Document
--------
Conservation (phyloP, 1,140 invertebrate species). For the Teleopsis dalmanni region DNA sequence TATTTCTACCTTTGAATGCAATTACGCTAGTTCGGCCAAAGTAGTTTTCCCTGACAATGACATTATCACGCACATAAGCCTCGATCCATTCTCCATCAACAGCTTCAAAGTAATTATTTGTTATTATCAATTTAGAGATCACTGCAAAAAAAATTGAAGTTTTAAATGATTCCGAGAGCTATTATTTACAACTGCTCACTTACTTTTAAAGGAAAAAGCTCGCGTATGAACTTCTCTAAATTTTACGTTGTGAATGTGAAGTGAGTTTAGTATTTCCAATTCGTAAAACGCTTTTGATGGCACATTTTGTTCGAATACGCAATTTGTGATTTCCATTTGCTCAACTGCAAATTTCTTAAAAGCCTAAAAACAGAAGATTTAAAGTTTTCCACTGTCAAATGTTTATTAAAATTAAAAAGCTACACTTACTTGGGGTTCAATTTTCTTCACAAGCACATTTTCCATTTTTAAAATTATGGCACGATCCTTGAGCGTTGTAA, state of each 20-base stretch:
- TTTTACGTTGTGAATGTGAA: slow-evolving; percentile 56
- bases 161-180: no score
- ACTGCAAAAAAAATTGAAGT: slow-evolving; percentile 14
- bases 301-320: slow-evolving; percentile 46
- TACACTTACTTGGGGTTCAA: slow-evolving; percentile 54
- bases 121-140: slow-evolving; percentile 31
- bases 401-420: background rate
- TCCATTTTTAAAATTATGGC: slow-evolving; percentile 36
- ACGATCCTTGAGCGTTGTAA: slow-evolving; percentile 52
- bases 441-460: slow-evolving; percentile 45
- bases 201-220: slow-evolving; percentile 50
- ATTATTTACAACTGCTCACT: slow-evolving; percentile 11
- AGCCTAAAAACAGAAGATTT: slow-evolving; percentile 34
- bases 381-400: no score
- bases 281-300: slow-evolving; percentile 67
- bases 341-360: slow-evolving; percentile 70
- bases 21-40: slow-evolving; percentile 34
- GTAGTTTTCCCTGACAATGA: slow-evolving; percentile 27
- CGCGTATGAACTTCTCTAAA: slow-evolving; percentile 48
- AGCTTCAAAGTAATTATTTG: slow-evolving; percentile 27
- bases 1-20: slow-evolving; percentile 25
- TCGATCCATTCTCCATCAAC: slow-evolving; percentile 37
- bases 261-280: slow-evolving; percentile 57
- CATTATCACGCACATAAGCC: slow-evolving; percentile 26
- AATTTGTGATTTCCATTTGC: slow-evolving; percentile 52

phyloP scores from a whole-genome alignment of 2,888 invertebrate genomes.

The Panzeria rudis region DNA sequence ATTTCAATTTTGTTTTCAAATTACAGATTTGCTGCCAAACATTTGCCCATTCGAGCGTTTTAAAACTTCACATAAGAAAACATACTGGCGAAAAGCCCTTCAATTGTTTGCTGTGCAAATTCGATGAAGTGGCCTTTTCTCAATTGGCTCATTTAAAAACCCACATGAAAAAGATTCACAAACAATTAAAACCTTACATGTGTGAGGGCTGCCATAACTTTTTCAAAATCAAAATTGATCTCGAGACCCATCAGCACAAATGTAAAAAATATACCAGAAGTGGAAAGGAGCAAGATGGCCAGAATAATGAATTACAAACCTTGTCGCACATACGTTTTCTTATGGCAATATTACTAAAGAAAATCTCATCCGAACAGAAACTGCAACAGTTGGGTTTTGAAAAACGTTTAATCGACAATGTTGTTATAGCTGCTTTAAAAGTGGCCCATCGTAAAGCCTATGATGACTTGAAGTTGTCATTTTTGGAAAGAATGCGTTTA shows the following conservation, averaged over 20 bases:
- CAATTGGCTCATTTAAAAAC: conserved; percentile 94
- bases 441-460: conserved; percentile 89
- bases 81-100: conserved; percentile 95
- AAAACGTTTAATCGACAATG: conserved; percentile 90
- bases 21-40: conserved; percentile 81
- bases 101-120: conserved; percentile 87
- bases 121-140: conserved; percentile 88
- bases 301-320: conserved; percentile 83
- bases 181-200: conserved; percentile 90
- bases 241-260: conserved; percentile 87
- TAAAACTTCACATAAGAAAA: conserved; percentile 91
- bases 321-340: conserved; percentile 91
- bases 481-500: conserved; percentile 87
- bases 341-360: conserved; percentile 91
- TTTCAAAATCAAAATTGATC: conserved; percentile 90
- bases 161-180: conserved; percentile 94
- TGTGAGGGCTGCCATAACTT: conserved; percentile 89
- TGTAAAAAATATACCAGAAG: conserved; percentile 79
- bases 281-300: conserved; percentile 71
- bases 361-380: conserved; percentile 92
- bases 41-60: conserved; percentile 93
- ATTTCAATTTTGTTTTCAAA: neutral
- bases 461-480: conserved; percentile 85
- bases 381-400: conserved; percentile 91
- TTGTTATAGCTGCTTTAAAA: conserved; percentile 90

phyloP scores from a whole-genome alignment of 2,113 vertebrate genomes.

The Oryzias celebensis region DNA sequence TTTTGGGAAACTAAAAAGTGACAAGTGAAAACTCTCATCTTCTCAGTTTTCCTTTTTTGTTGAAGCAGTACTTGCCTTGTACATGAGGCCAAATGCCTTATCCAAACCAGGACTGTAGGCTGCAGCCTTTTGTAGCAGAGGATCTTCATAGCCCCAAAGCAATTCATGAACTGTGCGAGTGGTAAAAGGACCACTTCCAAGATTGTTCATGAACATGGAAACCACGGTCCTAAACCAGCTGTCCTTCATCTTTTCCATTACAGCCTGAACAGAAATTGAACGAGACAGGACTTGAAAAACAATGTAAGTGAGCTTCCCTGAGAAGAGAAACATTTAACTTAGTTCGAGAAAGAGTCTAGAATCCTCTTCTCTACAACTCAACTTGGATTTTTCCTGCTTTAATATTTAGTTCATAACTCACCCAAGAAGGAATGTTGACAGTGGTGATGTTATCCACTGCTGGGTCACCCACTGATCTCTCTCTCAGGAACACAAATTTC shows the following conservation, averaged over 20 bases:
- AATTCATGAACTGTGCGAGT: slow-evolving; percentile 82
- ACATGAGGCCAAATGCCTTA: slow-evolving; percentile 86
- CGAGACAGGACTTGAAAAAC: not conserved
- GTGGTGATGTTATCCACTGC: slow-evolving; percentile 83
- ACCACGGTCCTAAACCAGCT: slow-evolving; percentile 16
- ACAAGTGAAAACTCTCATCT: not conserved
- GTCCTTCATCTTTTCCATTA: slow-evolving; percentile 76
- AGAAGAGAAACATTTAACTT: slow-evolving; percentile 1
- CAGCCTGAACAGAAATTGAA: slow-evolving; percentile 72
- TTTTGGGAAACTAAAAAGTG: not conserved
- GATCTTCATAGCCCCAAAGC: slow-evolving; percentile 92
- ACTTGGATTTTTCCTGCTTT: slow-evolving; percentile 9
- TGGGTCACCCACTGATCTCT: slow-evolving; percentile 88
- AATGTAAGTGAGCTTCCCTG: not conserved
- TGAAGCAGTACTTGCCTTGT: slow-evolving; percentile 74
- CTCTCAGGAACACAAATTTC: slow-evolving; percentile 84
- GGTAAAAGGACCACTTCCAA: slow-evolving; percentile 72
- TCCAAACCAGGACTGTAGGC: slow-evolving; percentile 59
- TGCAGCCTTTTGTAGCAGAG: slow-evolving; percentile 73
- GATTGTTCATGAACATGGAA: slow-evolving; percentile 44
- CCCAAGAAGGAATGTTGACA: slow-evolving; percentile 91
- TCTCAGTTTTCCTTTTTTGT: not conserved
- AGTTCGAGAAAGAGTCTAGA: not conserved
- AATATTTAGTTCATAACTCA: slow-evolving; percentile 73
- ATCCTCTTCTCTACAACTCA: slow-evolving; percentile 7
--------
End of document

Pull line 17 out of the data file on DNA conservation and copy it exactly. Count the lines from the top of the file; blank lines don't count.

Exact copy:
- bases 341-360: slow-evolving; percentile 70